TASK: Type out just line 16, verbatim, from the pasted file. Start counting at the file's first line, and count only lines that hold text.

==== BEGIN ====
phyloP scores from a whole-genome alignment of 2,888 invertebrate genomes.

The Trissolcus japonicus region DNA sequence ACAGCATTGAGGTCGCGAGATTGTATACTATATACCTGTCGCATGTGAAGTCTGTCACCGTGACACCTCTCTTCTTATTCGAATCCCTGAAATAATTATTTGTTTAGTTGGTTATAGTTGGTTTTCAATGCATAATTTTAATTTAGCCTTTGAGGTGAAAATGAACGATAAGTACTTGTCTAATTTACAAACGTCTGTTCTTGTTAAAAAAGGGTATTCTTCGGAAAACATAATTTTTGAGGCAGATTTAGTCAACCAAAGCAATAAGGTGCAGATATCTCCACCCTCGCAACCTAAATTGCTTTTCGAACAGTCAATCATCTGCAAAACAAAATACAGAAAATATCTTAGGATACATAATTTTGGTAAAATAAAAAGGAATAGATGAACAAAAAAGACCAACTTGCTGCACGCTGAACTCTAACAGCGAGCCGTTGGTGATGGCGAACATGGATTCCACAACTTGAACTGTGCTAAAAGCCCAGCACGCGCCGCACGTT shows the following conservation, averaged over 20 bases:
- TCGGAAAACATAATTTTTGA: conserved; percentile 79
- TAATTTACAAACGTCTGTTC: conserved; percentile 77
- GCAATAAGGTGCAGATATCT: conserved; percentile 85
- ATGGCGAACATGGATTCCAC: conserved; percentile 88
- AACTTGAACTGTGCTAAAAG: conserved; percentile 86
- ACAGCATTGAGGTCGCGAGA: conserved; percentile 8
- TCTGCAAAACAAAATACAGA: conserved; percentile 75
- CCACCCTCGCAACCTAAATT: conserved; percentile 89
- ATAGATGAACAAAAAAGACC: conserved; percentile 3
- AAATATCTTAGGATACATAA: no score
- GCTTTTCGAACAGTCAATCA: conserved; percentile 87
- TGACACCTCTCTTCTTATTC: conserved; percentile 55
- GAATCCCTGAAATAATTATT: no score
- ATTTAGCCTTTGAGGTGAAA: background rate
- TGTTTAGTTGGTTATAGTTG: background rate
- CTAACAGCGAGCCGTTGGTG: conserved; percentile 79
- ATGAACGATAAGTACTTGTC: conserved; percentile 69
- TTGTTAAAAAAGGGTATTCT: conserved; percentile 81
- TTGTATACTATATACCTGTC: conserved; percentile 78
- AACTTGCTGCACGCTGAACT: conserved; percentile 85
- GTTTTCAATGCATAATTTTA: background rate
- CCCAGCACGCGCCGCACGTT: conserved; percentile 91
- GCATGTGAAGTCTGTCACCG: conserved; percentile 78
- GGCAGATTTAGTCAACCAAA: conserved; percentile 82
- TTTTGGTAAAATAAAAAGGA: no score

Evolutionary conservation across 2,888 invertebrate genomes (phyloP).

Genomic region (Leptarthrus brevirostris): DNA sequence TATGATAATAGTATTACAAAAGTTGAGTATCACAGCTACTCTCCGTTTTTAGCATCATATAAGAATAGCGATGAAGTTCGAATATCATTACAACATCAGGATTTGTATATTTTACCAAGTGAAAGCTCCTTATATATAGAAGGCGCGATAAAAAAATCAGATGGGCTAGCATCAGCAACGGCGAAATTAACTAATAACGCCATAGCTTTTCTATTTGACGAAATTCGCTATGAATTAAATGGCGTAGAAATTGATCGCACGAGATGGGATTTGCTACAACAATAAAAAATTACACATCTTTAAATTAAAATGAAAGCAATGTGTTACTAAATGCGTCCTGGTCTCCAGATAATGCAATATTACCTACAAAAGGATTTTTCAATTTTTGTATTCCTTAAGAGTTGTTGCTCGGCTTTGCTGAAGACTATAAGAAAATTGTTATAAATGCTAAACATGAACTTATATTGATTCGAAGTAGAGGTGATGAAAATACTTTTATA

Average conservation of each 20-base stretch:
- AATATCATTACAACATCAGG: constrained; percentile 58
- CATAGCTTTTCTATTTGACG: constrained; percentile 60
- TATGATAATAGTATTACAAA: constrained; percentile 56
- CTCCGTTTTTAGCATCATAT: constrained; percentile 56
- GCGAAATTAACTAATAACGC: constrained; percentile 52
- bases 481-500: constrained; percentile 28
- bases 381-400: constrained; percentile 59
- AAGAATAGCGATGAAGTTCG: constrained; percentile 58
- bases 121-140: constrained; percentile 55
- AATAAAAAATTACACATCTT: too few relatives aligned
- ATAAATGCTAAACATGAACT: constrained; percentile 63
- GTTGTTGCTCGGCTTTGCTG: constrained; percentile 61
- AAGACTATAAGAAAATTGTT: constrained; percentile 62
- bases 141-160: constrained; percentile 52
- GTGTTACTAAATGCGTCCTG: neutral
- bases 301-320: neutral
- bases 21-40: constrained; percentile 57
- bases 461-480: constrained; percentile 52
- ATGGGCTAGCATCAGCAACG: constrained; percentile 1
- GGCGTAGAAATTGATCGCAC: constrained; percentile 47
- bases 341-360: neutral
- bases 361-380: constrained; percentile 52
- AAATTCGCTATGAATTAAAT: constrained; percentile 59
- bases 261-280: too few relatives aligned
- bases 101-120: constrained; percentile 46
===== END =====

- ATTTAGCCTTTGAGGTGAAA: background rate